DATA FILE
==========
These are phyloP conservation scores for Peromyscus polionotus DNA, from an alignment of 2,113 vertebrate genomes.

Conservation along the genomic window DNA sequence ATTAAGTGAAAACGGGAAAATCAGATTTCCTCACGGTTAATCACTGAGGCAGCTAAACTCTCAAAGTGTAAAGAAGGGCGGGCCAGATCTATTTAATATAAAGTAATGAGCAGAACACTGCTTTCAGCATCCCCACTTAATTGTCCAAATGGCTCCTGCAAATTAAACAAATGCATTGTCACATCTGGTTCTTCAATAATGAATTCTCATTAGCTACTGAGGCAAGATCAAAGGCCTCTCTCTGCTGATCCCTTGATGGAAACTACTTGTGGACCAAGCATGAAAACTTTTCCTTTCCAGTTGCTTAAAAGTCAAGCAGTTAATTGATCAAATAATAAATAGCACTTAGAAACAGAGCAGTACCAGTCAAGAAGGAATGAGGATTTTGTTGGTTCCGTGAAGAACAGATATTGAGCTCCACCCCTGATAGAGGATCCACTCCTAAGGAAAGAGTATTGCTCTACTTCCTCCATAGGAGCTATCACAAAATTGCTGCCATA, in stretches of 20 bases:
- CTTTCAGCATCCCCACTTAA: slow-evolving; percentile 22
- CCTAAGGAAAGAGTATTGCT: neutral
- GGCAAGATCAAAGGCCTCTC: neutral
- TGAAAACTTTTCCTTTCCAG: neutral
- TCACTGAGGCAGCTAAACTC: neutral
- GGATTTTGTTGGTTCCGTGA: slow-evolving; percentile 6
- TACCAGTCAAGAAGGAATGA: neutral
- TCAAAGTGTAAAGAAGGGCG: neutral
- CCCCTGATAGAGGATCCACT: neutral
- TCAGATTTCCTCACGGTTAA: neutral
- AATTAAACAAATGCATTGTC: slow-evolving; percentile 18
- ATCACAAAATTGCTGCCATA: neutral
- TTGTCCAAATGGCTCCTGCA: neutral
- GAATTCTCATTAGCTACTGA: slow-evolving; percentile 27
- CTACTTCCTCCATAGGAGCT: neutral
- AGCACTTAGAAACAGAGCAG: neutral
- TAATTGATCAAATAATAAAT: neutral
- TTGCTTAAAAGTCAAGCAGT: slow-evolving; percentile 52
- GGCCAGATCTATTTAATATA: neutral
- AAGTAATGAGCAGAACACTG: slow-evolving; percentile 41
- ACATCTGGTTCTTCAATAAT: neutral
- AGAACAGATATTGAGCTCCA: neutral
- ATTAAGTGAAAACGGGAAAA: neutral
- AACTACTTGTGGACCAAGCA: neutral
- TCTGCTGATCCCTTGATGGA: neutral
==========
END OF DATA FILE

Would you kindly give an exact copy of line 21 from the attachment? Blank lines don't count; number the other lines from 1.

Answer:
- GGCCAGATCTATTTAATATA: neutral